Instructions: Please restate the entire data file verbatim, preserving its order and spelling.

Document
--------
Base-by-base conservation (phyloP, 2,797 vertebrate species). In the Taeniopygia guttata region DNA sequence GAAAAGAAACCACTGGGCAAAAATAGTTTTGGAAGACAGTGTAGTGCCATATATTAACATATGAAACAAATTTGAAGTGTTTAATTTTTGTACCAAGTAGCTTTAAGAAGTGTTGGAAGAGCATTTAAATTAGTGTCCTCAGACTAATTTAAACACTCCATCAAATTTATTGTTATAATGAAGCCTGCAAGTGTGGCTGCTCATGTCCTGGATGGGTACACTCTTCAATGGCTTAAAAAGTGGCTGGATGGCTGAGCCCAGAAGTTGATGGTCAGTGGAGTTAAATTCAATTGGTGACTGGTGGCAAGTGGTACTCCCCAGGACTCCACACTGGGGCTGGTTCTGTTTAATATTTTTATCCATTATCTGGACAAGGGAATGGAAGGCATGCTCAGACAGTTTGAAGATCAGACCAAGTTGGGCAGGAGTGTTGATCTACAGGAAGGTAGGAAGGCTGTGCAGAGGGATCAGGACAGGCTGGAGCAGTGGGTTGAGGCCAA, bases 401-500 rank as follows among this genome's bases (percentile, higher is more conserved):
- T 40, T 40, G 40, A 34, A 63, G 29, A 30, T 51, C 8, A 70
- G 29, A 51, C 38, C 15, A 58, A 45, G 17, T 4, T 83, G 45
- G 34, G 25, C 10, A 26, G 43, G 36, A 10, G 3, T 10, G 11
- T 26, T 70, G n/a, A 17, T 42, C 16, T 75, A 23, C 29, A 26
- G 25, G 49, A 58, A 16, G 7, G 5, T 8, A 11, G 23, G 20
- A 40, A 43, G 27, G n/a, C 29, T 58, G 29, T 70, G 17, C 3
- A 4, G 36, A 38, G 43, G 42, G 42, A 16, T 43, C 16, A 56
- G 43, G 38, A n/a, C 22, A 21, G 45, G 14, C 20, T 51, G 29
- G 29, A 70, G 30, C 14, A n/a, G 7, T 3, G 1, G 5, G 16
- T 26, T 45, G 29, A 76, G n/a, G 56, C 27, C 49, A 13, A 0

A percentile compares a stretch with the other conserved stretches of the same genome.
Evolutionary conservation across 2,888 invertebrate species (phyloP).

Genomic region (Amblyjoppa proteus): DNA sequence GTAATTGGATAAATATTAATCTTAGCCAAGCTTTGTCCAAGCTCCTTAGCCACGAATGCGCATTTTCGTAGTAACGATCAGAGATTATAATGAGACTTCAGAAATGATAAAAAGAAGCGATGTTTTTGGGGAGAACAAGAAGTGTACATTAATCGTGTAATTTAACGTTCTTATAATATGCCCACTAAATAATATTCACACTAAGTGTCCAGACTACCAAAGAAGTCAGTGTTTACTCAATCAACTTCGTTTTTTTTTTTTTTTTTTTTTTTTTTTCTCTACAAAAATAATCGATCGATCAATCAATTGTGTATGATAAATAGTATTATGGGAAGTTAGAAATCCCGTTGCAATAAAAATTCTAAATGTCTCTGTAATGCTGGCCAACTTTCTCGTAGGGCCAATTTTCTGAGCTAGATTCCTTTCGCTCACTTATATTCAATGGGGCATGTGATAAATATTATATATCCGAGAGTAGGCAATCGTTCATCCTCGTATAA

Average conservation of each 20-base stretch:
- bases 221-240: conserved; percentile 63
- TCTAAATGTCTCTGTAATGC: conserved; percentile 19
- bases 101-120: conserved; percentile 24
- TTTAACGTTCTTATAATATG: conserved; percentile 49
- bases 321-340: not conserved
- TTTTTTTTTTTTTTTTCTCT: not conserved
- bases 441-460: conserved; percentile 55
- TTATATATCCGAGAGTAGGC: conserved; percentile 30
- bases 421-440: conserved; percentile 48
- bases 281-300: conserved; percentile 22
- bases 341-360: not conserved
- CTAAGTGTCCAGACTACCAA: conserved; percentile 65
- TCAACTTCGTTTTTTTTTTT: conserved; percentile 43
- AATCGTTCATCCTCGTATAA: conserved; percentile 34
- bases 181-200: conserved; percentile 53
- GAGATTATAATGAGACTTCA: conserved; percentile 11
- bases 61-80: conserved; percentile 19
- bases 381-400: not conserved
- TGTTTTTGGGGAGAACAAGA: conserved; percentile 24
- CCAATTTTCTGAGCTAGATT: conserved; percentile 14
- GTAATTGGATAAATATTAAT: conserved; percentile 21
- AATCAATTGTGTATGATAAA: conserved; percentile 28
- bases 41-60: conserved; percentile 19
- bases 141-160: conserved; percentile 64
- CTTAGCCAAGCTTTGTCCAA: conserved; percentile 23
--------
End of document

Base-by-base conservation (phyloP, 2,797 vertebrate species). In the Taeniopygia guttata region DNA sequence GAAAAGAAACCACTGGGCAAAAATAGTTTTGGAAGACAGTGTAGTGCCATATATTAACATATGAAACAAATTTGAAGTGTTTAATTTTTGTACCAAGTAGCTTTAAGAAGTGTTGGAAGAGCATTTAAATTAGTGTCCTCAGACTAATTTAAACACTCCATCAAATTTATTGTTATAATGAAGCCTGCAAGTGTGGCTGCTCATGTCCTGGATGGGTACACTCTTCAATGGCTTAAAAAGTGGCTGGATGGCTGAGCCCAGAAGTTGATGGTCAGTGGAGTTAAATTCAATTGGTGACTGGTGGCAAGTGGTACTCCCCAGGACTCCACACTGGGGCTGGTTCTGTTTAATATTTTTATCCATTATCTGGACAAGGGAATGGAAGGCATGCTCAGACAGTTTGAAGATCAGACCAAGTTGGGCAGGAGTGTTGATCTACAGGAAGGTAGGAAGGCTGTGCAGAGGGATCAGGACAGGCTGGAGCAGTGGGTTGAGGCCAA, bases 401-500 rank as follows among this genome's bases (percentile, higher is more conserved):
- T 40, T 40, G 40, A 34, A 63, G 29, A 30, T 51, C 8, A 70
- G 29, A 51, C 38, C 15, A 58, A 45, G 17, T 4, T 83, G 45
- G 34, G 25, C 10, A 26, G 43, G 36, A 10, G 3, T 10, G 11
- T 26, T 70, G n/a, A 17, T 42, C 16, T 75, A 23, C 29, A 26
- G 25, G 49, A 58, A 16, G 7, G 5, T 8, A 11, G 23, G 20
- A 40, A 43, G 27, G n/a, C 29, T 58, G 29, T 70, G 17, C 3
- A 4, G 36, A 38, G 43, G 42, G 42, A 16, T 43, C 16, A 56
- G 43, G 38, A n/a, C 22, A 21, G 45, G 14, C 20, T 51, G 29
- G 29, A 70, G 30, C 14, A n/a, G 7, T 3, G 1, G 5, G 16
- T 26, T 45, G 29, A 76, G n/a, G 56, C 27, C 49, A 13, A 0

A percentile compares a stretch with the other conserved stretches of the same genome.
Evolutionary conservation across 2,888 invertebrate species (phyloP).

Genomic region (Amblyjoppa proteus): DNA sequence GTAATTGGATAAATATTAATCTTAGCCAAGCTTTGTCCAAGCTCCTTAGCCACGAATGCGCATTTTCGTAGTAACGATCAGAGATTATAATGAGACTTCAGAAATGATAAAAAGAAGCGATGTTTTTGGGGAGAACAAGAAGTGTACATTAATCGTGTAATTTAACGTTCTTATAATATGCCCACTAAATAATATTCACACTAAGTGTCCAGACTACCAAAGAAGTCAGTGTTTACTCAATCAACTTCGTTTTTTTTTTTTTTTTTTTTTTTTTTTCTCTACAAAAATAATCGATCGATCAATCAATTGTGTATGATAAATAGTATTATGGGAAGTTAGAAATCCCGTTGCAATAAAAATTCTAAATGTCTCTGTAATGCTGGCCAACTTTCTCGTAGGGCCAATTTTCTGAGCTAGATTCCTTTCGCTCACTTATATTCAATGGGGCATGTGATAAATATTATATATCCGAGAGTAGGCAATCGTTCATCCTCGTATAA

Average conservation of each 20-base stretch:
- bases 221-240: conserved; percentile 63
- TCTAAATGTCTCTGTAATGC: conserved; percentile 19
- bases 101-120: conserved; percentile 24
- TTTAACGTTCTTATAATATG: conserved; percentile 49
- bases 321-340: not conserved
- TTTTTTTTTTTTTTTTCTCT: not conserved
- bases 441-460: conserved; percentile 55
- TTATATATCCGAGAGTAGGC: conserved; percentile 30
- bases 421-440: conserved; percentile 48
- bases 281-300: conserved; percentile 22
- bases 341-360: not conserved
- CTAAGTGTCCAGACTACCAA: conserved; percentile 65
- TCAACTTCGTTTTTTTTTTT: conserved; percentile 43
- AATCGTTCATCCTCGTATAA: conserved; percentile 34
- bases 181-200: conserved; percentile 53
- GAGATTATAATGAGACTTCA: conserved; percentile 11
- bases 61-80: conserved; percentile 19
- bases 381-400: not conserved
- TGTTTTTGGGGAGAACAAGA: conserved; percentile 24
- CCAATTTTCTGAGCTAGATT: conserved; percentile 14
- GTAATTGGATAAATATTAAT: conserved; percentile 21
- AATCAATTGTGTATGATAAA: conserved; percentile 28
- bases 41-60: conserved; percentile 19
- bases 141-160: conserved; percentile 64
- CTTAGCCAAGCTTTGTCCAA: conserved; percentile 23